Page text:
Judges to determine whether Malaysians of other faiths can use the Arabic word.

MUMBAI, India, July 6 (Compass direct News) – With the Kuala Lumpur High Court in Malaysia scheduled to determine the legality of the word “Allah” in non-Muslim literature tomorrow, what is at stake goes beyond the sanctioned name for God among non-Muslims in the majority-Muslim nation.

Such a limit on free speech in Malaysia is especially biting for Muslim converts to Christianity; already the Malaysian government does not recognize their conversions and marriages and still considers their offspring to be legally Muslim. With non-Muslims increasingly feeling the sting of discrimination and Muslim elites feeling a need to assert a national Islamic identity, the skirmish over “Allah” is clearly part of a greater cultural war.

Malaysian authorities and Malaysia’s Roman Catholic Church have continued to lock horns over use of the word “Allah” in the Malay-language edition of the Herald, the church’s newspaper, as they await the ruling. The newspaper had been allowed to use the term until a final court decision, but the Kuala Lumpur High Court on May 30 overturned that brief reprieve.

The Catholic newspaper has provided a panoply of historical uses of “Allah” among Christians in Malaysia. The Rev. Lawrence Andrew, editor of the Herald, quotes examples from a Malay-Latin dictionary dated 1631, and the Dutch-Malay Dictionary of 1650 lists “Allah” as the vernacular translation for God.

“This is testified by the fact that we have a Malay-Latin Dictionary printed in 1631, in which the word ‘Allah’ is cited,” Andrew said. “To have a word in a dictionary means that that particular word has already been in use in the community prior to the dictionary. The word for ‘God’ in Latin is ‘Deus’ and in Malay, it is ‘Allah.’ Upon the arrival of the Dutch…a Dutch-Malay Dictionary was produced in 1650 where the word for ‘God’ in Dutch was ‘Godt,’ and in Malay, ‘Allah.’”

According to church sources, the Malay term for “God,” Tuhan, came into vogue only after deadly May 13, 1969 communal riots as part of a national unity campaign.

Andrew noted that “Allah” is an Arabic term derived from the same roots as the Hebrew Elohim, and that the word pre-dates Muhammad, Islam’s prophet. Besides ignoring history, Andrew says, the government also conveniently ignores its universal use among Christians in the Middle East.

“Since the status quo remains, we will not use the word ‘Allah’ in our publication” until the court says otherwise, Andrew said. “In fact we have not been using it since our January edition.”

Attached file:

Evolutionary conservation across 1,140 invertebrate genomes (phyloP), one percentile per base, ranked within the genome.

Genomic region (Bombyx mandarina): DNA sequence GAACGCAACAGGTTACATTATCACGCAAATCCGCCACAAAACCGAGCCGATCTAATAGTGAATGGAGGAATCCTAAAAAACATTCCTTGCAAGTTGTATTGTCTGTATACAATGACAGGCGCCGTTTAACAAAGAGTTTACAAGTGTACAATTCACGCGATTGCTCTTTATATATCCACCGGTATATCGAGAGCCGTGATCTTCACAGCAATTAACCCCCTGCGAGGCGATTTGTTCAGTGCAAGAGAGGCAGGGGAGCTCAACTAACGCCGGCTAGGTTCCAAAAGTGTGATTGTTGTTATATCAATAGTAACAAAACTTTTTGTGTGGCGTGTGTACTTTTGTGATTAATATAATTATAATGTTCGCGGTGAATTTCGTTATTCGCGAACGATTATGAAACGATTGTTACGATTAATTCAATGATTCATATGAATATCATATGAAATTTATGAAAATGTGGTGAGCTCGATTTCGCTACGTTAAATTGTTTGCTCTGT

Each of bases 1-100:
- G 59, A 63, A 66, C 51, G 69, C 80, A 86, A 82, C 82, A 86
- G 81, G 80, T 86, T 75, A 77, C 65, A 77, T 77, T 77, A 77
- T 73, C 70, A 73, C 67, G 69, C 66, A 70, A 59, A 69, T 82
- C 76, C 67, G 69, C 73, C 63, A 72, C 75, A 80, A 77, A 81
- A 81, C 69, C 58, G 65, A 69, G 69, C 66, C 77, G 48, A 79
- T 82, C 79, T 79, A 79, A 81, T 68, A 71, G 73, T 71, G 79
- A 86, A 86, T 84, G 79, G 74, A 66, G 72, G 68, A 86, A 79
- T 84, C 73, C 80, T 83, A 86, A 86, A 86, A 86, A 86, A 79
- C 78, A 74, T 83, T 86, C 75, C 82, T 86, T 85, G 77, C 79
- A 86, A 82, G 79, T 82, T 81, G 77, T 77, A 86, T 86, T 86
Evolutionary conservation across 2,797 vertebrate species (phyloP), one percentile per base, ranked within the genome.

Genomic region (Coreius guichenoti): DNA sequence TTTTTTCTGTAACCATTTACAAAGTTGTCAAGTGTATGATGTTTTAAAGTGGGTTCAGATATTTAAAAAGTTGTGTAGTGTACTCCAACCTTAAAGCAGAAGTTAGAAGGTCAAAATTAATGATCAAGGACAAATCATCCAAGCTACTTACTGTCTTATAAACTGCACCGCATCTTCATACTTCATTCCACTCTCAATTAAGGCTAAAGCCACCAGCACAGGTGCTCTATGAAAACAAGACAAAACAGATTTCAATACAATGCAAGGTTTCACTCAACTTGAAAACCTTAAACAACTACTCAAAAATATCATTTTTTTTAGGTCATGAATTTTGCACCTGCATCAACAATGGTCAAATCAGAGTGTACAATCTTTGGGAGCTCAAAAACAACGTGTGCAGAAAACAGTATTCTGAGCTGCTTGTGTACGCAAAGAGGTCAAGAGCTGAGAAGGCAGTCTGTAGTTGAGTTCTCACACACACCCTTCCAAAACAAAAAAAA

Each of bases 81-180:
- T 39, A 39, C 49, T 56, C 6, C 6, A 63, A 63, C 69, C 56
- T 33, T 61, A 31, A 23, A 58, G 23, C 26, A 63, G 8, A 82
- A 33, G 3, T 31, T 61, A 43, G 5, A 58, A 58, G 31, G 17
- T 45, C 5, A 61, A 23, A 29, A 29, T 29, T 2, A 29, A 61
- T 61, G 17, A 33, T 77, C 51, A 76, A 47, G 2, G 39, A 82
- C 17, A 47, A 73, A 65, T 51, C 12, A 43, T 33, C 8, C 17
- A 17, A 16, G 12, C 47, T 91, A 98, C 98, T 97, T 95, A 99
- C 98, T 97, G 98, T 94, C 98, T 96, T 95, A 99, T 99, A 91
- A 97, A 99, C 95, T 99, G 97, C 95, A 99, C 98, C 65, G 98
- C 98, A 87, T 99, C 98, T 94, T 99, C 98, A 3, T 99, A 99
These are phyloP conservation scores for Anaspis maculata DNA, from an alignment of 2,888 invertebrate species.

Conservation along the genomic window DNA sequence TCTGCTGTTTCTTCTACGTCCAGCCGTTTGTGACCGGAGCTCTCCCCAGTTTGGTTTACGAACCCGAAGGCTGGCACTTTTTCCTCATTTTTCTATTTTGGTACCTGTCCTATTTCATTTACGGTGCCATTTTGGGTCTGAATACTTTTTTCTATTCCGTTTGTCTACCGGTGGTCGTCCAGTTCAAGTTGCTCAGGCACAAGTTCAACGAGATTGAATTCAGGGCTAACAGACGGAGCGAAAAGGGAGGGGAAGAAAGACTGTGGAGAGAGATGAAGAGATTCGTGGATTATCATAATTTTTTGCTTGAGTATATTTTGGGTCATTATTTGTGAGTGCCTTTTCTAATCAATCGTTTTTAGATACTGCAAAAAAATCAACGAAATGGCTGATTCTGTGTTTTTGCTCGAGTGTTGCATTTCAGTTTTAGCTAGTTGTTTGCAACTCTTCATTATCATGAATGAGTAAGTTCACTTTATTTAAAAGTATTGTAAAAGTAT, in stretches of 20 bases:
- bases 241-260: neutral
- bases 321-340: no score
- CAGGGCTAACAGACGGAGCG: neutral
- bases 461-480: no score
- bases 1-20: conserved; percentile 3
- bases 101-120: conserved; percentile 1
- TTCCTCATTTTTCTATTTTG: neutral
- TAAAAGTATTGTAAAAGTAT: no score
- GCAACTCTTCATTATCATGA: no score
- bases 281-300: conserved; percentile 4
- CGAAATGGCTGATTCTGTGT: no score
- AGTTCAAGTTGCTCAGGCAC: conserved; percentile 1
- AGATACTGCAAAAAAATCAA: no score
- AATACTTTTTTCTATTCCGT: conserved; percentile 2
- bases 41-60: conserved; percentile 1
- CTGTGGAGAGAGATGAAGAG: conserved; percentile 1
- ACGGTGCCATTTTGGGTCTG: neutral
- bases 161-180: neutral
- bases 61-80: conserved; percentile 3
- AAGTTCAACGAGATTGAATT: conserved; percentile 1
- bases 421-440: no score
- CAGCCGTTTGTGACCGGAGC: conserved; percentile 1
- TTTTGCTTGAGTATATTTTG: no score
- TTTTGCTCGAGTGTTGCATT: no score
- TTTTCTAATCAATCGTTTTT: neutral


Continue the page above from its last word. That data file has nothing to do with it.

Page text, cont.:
Since 1970, the government of Malaysia has consistently championed Islam as a parallel source of identity and nationalism among the politically dominant Malay-Muslim majority. Dress codes, cultural norms and the Malay language underwent a rapid Islamization in tandem with discriminative actions against minority groups.

Christians were particularly hard-hit by the effort in the name of national unity. Licences are rarely issued for church buildings in the capital city, Kuala Lumpur. New evangelical congregations had to meet at either hotels or warehouses for their Sunday services while Islamic semiotics and terminologies swamped the intellectual and official discourse. Conversion of Christians to Islam were particularly trumpeted by the media.

These efforts have largely failed. Local churches continued to grow, and the number of secret Muslim converts to Christianity began to rise.

At the same time, pandemic corruption and political authoritarianism have gradually led to a sense of disenchantment with political Islam among many. This erosion in Malay-Islam dominance has led to political bankruptcy, as evidenced by disastrous results for the ruling coalition during March 2008 general elections.

Given these political realities, Malay elites believe they can ill afford to be seen as soft on minority “encroachment,” and observers say this need to ingratiate Islamists lies at the root of the tussle over non-Muslim use of the word “Allah.” Officially, however, the government says only that use of the word among non-Muslims could create “confusion” among Muslims.

The Herald has a circulation of 13,000 and an estimated readership of 50,000. The newspaper is sold in Catholic churches and is not available from newsstands.

Malaysia’s population is about 60 percent Muslim, 19 percent Buddhist and 9 percent Christian. About 6 percent are Hindu, with 2.6 percent of the population adhering to Confucianism, Taoism and other traditional Chinese religions.

Arabicization of Malay Language

The debate over “Allah” follows an effort by the government to promote the Arabicization of the Malay language at the expense of Sanskrit and Malay terms. When a Malaysian student has to refer to a pig in an essay or test, the required term is the Arabic khinzir.